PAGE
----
At McElfish's Coeur d'Alene, Idaho, office, resumes are stacking up for junior line bosses and field managers, suggesting that exploration and production firms are asking higher-ups to take greater responsibility for running well sites, she said. Coiled tubing companies that provide equipment for hydraulic fracturing have also been sidelined as drillers frack fewer new wells and focus on their most productive assets.
Energy Recruiting Services, founded four years ago, has been able to weather the downturn in part because it focuses primarily on providing drivers. McElfish said she has seen little change in the number of entrepreneurs forming owner-operator businesses, which exploration and production firms hire to haul water, oil and gas, and equipment rather than investing in their own fleets.
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The U.S. Energy Information Administration expects the nation's production to begin falling this month, but new supply has held steady above 9 million barrels per day.
"The oil is still there. They might not be drilling more wells, but the oil is still coming out, and that means work," McElfish said.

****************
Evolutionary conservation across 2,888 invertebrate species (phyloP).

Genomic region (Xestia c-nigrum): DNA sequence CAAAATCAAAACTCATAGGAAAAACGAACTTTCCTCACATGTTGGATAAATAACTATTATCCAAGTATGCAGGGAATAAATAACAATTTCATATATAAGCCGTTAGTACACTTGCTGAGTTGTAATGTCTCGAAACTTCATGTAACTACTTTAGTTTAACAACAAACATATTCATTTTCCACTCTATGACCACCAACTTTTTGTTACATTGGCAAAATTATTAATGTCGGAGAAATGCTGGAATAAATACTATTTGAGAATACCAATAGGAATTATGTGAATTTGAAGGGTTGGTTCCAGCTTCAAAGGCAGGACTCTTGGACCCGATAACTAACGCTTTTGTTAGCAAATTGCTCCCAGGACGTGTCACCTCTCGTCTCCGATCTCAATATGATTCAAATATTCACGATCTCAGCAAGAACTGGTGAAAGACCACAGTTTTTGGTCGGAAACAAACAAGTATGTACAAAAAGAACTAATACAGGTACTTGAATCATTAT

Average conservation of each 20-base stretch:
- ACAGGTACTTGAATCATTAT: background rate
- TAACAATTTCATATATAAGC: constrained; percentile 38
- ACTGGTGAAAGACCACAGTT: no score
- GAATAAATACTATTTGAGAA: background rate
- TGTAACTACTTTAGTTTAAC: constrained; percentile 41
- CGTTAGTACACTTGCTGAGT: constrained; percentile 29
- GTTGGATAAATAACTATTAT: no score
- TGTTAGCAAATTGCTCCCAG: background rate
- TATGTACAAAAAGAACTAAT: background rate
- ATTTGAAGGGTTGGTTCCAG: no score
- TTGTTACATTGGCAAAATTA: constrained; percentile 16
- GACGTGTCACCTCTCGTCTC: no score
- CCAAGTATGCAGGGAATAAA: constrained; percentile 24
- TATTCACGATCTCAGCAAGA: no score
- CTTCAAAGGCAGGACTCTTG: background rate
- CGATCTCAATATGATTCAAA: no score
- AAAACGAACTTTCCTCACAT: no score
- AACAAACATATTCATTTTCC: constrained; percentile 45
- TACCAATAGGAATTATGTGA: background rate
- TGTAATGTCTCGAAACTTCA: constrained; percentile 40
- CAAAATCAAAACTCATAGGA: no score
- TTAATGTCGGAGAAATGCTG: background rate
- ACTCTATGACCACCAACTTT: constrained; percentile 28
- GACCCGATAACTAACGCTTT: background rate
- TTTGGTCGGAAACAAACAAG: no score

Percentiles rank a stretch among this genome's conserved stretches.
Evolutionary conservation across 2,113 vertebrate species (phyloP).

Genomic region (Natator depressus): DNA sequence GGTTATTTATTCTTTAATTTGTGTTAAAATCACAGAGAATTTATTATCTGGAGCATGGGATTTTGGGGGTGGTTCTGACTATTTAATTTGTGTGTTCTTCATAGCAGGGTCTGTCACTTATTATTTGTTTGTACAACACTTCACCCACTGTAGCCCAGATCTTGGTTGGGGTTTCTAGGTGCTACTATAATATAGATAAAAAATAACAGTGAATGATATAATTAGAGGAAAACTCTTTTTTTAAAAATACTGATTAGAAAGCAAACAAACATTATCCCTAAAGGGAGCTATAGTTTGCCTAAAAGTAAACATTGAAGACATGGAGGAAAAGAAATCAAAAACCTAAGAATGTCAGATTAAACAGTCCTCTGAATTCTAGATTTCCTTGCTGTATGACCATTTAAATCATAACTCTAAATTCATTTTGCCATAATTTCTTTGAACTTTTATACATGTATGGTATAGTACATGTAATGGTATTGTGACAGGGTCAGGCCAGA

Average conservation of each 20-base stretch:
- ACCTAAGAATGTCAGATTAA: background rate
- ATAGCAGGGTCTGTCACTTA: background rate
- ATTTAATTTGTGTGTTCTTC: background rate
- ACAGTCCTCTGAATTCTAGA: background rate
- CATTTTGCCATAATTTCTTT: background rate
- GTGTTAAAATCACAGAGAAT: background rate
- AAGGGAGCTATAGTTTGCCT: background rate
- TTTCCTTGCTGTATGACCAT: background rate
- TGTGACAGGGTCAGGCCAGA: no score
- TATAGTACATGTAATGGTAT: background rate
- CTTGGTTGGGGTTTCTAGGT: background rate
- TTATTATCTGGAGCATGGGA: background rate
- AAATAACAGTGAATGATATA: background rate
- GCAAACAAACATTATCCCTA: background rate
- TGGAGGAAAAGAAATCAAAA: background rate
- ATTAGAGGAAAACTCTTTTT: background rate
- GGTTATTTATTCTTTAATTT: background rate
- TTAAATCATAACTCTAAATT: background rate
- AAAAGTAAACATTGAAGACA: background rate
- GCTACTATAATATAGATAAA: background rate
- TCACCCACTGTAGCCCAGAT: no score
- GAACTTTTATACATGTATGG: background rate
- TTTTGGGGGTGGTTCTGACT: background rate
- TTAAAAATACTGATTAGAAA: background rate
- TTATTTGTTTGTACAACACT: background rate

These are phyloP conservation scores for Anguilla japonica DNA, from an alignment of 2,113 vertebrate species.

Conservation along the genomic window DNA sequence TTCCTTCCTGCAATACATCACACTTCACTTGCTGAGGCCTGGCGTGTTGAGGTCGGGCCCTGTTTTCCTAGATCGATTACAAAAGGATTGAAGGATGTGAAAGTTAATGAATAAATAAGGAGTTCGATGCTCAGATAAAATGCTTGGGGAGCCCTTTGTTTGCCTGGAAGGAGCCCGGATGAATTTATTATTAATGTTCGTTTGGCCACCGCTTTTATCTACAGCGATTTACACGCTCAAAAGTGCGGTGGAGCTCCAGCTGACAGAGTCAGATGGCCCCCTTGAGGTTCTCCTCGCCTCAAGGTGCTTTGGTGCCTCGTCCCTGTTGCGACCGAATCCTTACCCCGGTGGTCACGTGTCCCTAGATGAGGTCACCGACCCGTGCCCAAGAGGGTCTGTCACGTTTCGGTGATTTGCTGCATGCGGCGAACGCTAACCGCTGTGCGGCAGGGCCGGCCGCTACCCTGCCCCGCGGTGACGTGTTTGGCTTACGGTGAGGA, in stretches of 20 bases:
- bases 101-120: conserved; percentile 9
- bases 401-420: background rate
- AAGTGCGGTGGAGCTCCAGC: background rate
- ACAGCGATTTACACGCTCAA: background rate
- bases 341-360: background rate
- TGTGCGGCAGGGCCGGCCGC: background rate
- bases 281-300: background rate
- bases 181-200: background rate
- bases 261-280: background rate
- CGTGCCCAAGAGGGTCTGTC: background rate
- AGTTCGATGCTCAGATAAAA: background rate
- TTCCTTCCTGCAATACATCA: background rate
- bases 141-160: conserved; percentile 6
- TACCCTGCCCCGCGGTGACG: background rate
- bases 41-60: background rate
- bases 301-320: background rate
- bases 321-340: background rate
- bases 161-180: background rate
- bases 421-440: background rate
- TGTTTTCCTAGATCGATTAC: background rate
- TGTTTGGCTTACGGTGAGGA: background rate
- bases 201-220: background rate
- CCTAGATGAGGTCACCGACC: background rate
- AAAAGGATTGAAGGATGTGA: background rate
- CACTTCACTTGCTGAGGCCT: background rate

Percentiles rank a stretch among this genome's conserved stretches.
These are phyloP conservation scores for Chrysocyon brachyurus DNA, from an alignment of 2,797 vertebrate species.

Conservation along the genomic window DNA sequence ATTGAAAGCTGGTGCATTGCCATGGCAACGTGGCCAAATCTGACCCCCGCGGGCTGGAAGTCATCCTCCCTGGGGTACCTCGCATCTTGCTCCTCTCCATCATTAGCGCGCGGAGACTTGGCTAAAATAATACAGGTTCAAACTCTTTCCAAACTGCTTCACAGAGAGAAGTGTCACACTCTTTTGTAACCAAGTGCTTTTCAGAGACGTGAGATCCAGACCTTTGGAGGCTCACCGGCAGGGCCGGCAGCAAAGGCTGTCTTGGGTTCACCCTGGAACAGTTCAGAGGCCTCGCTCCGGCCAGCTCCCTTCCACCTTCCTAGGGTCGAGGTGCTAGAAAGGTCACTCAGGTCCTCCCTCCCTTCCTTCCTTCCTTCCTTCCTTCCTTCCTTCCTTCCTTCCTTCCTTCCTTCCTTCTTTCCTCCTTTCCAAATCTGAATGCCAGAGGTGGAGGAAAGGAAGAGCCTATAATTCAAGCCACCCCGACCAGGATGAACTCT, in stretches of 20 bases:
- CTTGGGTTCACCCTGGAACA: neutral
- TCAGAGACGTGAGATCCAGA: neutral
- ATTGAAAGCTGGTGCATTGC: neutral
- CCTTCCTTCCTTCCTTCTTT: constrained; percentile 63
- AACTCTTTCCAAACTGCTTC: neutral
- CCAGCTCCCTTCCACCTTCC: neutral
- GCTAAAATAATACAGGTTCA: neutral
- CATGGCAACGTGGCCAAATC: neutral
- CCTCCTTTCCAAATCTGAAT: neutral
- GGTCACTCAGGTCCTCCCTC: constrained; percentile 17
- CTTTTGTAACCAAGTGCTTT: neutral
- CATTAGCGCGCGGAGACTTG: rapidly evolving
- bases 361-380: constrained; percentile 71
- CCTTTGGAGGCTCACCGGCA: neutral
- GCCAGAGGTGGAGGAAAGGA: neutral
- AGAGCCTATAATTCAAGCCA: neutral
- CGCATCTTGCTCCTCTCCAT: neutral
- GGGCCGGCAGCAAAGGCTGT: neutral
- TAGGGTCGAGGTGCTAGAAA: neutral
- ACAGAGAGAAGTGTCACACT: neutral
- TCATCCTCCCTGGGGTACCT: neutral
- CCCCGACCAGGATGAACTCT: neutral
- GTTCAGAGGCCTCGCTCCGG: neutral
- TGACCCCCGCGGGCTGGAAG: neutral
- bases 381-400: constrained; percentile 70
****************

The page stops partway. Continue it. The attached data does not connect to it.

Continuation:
The same holds true for petroleum engineers, said Jeff Bush, president of Dallas-based CSI Recruiting. While exploration and production engineers have been hit as new drilling drops off, reservoir engineers have been relatively insulated because they specialize in optimizing wells, a skill in high demand as energy firms seek to wring every last drop of productivity from their assets.
The initial bloodletting has subsided, and laid-off workers are not staying on the sidelines for long, Bush said.
"The good news is that we are seeing something on the order of 75 percent of the people that get laid off are able to secure a position in those first 30 to 60 days," Bush said. "The industry is absorbing the talent that's hitting the street, by and large."